Al-Ahram Weekly Online   18 - 24 October 2012
Issue No. 1119
Youth page
Published in Cairo by AL-AHRAM established in 1875

Clean singing

Gehad Hussein argues that the wish to be a star does not kill morals or principles

The underground music scene in Egypt is extraordinary, full of diversity and talent -- but very dirty as well, according to Nour Emam, a 20-year-old Egyptian student and singer.

"Music has always been a major part of my life since I was a baby. I sing everything from jazz and blues to soul to folk acoustic and even Brazilian."

Studying design, majoring in media and mainly interested in photography, it may seem like Emam has drifted away from her passion, but reality proves the contrary. Emam is a frequent performer in the Sawy Culture Wheel, the Cairo Opera House and music festivals.

Like anything in Egypt, the journey to musical stardom is a path of struggles. Emam is bothered by her constant search for good, young musicians since she believes that creating and developing one's own style needs flexible and creative supporters and companions. This seems to be a rare asset, according to Emam, after she experienced what it was like to sing in a band that consisted of 35 to 40-year-olds. "Now I sing with Bluenotes, and the difference is noticeable. The band's members are much younger."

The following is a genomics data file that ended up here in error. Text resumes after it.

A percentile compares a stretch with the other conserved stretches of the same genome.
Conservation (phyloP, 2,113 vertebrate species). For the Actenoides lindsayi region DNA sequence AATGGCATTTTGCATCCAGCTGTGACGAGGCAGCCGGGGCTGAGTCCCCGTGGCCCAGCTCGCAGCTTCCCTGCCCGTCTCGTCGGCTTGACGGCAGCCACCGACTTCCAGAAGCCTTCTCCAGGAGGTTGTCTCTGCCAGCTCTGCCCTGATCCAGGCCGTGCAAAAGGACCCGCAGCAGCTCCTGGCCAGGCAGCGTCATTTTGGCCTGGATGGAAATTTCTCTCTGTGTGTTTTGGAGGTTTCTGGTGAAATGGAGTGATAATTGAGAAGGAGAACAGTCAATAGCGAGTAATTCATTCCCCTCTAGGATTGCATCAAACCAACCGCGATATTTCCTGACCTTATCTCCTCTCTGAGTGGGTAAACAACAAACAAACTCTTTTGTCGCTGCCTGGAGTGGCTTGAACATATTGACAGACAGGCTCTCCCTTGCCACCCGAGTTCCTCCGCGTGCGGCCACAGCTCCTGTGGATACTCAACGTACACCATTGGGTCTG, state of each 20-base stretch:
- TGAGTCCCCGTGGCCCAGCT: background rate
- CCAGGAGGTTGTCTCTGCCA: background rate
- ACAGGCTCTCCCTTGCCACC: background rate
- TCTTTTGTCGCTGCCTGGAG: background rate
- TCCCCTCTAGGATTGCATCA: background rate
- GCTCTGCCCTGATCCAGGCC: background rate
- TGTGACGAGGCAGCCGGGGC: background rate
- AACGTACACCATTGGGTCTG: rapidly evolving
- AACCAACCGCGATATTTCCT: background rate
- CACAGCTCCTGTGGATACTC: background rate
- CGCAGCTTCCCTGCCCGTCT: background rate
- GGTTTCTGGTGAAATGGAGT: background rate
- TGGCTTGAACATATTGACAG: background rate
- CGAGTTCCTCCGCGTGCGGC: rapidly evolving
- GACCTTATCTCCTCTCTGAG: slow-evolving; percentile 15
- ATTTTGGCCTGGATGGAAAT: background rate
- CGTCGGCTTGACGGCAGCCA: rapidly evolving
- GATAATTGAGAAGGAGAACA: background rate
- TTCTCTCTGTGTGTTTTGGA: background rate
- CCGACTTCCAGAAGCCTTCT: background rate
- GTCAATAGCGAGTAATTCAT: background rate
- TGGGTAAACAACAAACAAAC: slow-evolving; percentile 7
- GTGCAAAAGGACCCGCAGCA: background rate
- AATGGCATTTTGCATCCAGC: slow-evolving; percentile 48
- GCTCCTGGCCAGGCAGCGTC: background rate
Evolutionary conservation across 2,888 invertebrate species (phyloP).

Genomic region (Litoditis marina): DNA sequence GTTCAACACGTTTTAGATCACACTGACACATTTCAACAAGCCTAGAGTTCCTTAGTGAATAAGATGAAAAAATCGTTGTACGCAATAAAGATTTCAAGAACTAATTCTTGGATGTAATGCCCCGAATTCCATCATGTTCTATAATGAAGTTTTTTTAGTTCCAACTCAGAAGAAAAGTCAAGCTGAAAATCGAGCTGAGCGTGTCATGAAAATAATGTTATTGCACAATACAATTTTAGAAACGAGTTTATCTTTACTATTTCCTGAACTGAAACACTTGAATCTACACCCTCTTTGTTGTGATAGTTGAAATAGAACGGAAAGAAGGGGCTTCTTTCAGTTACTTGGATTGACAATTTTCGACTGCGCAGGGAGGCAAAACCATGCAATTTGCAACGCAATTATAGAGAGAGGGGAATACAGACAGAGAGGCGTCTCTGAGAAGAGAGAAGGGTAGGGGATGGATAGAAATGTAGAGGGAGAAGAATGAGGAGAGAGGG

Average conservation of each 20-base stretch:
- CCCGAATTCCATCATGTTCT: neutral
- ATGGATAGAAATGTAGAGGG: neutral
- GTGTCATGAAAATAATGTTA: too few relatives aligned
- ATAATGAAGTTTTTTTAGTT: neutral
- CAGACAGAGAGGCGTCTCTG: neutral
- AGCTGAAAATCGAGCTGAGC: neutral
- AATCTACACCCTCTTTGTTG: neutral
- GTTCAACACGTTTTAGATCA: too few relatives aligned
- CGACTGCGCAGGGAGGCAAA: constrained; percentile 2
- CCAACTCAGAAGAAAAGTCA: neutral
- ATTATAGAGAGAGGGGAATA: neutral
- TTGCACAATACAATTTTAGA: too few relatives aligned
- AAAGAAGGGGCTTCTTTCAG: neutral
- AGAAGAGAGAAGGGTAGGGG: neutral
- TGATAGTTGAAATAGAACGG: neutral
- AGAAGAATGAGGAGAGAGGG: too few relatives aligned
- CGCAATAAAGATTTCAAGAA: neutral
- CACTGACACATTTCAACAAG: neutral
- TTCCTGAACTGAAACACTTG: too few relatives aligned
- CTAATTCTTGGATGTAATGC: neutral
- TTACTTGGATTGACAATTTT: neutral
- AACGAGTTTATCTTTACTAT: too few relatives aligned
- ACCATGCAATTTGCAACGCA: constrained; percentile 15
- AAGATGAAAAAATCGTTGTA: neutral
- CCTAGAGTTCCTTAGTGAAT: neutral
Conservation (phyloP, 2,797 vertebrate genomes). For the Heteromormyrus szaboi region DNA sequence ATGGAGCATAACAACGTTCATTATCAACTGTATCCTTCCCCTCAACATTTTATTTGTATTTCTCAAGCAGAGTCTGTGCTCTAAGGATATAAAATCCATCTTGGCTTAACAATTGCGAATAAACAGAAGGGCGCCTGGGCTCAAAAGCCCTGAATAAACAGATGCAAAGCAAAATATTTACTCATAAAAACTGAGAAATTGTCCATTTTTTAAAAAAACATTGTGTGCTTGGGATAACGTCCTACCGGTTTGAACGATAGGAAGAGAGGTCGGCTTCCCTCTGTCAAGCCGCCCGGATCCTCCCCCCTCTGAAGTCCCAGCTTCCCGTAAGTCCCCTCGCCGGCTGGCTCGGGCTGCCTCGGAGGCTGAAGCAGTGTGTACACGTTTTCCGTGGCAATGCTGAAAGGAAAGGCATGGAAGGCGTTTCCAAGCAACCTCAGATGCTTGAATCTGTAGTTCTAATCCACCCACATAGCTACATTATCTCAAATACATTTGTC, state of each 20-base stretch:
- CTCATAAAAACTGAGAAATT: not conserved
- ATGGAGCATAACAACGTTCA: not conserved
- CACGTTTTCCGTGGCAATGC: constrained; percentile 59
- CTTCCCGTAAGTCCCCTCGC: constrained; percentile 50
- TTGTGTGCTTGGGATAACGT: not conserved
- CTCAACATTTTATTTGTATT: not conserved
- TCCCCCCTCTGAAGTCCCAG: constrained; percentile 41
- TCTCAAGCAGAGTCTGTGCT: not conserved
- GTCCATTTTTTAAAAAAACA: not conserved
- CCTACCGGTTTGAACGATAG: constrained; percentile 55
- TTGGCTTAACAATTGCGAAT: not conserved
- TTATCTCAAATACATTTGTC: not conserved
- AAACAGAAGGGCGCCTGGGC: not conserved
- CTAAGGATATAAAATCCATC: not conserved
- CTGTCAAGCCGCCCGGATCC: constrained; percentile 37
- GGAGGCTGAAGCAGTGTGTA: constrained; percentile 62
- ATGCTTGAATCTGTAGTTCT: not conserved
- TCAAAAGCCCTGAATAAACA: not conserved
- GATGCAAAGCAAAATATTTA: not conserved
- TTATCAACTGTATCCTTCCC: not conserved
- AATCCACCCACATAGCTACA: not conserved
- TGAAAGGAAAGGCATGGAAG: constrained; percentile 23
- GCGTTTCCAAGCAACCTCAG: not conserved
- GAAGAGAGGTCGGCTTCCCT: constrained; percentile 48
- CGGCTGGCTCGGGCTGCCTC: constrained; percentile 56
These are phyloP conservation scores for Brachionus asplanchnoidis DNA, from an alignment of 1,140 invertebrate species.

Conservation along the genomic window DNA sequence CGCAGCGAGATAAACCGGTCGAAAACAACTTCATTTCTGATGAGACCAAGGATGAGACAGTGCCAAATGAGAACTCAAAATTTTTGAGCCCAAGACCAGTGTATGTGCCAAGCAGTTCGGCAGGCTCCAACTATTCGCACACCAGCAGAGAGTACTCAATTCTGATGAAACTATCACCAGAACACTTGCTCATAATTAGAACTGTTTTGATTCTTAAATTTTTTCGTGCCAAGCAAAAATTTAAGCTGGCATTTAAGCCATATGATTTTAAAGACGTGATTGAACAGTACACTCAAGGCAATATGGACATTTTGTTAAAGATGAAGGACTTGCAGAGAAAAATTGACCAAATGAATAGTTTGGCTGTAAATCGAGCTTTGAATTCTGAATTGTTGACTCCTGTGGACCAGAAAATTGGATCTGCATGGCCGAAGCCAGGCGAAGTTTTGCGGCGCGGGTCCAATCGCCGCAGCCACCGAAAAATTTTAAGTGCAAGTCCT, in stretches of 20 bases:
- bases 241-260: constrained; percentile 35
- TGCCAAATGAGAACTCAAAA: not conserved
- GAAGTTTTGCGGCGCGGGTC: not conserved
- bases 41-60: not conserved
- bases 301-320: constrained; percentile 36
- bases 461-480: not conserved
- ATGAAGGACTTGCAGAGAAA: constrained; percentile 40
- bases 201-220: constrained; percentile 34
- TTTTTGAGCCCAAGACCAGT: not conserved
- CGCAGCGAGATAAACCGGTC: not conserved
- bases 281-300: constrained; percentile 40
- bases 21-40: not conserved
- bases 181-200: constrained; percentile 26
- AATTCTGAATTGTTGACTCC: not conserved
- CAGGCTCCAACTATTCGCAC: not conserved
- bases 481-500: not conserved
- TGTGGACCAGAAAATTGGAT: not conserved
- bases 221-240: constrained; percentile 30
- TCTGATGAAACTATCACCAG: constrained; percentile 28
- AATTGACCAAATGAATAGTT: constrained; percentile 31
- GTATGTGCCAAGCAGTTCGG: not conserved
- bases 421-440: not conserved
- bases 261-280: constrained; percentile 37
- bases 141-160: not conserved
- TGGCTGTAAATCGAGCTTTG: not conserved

Fortunately, Emam has luck on her side. Unlike many artists in various fields, her parents fully support where she is heading. They attend every concert and most rehearsals and are enthusiastic about their daughter's talent. When talking about motivation, Emam refers to her friends -- or "groupies" as she likes to call them -- who believed in her and her voice all along.

One problem remains for Emam: the Egyptian underground music scene is "dirty", as she claims. "If you want people to know you, you have to sing in pubs, bars and clubs, and I have a strict rule about that with myself. I would never perform anywhere where alcohol is being served. I only perform in places where people come to listen to music -- where people give music its importance."

But this does not discourage Emam in any way, she says. "I'll just keep doing what I do. I don't expect to become an international anything, but I'm hoping with time I can release an album. Record something really new, really fresh. But let's see where life will take me."

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